|Genre||Treatise (143 pp.)|
|Keywords||Body Self-Image, Child Abuse, Children, Death and Dying, Doctor-Patient Relationship, Eating Disorder, Family Relationships, History of Medicine, Medical Mistakes, Medical Testing, Obsession, Poverty, Power Relations, Religion, Suffering, Women's Health|
In 1869, national and medical attention was focused on a poor family in Wales. The daughter, twelve year-old Sarah Jacob, was bedridden with a strange ailment characterized by paralysis, staring fits, and anorexia. Yet she did not waste away. On the contrary, she seemed to survive comfortably with only few drops of water daily. Credulous folk came to visit, knowing that such abstinence had been the practice of many Christian saints; they would leave a few coins as an offering, although the family protested that money had never been requested. Others claimed it was a hoax.
Eventually the doctors and vicars became curious. An initial investigation upheld the family’s position that the girl did not eat. A more rigorous second investigation was designed by medical professors from Guy’s Hospital in London and carried out by trained nurses who sat knitting at the bedside. It resulted in the girl’s death.
The history of fasting girls as saints and anorexics has been well documented in recent years. Here is a different twist to the record that took place when anorexia nervosa was on the verge of being formulated as a disease: a young girl who, with the help of her family, PRETENDED to fast for months on end. When put in the awkward position of having to prove her abstinence, she gravely sickened and died. Cule speculates as to the family’s motives, the likely source of secret feedings, and even whether or not the parents were aware of the hoax. Devastated by their daughter’s death, neither seemed to have understood the risk of allowing the watch.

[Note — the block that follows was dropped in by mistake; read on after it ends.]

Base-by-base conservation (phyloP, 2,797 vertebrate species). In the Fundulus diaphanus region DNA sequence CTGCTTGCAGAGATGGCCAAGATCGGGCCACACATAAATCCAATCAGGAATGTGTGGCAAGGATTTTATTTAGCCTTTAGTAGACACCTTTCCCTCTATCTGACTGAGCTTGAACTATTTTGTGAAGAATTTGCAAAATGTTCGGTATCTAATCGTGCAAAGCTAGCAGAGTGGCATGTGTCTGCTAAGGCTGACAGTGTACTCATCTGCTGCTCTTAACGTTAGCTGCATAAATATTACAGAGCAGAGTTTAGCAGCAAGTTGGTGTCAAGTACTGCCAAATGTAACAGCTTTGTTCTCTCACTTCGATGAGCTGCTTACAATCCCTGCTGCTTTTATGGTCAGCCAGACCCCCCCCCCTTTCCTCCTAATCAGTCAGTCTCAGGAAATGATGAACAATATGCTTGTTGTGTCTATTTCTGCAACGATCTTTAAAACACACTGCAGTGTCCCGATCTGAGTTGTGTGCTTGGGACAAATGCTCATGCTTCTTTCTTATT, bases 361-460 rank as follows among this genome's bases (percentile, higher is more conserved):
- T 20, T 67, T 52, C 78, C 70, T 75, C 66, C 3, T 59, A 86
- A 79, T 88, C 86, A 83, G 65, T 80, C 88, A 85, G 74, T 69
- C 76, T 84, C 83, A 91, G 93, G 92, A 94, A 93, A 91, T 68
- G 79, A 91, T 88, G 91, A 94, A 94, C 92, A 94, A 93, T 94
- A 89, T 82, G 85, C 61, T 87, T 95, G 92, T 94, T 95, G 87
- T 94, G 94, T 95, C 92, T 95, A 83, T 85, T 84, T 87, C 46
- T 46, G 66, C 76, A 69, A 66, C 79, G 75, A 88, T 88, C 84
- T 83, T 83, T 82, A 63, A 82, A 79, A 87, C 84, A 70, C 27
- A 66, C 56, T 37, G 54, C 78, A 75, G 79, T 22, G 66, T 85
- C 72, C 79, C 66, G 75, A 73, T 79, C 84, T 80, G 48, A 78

More perplexing is the relentless cruelty that marked the medical investigation. Did the doctors secretly believe that they might actually be in the presence of a saint? Why was the watch maintained and food withheld for so long? What impact did the investigation have on the medical formulations of anorexia about to be published almost simultaneously in 1873 by W. W. Gull of London and Ernest Charles Lasegue of Paris? This thought-provoking short book reads like a detective story, while providing references to all the original sources.
|Place Published||Llandysul, Wales|
|Annotated by||Duffin, Jacalyn|
|Date of Entry||11/16/03|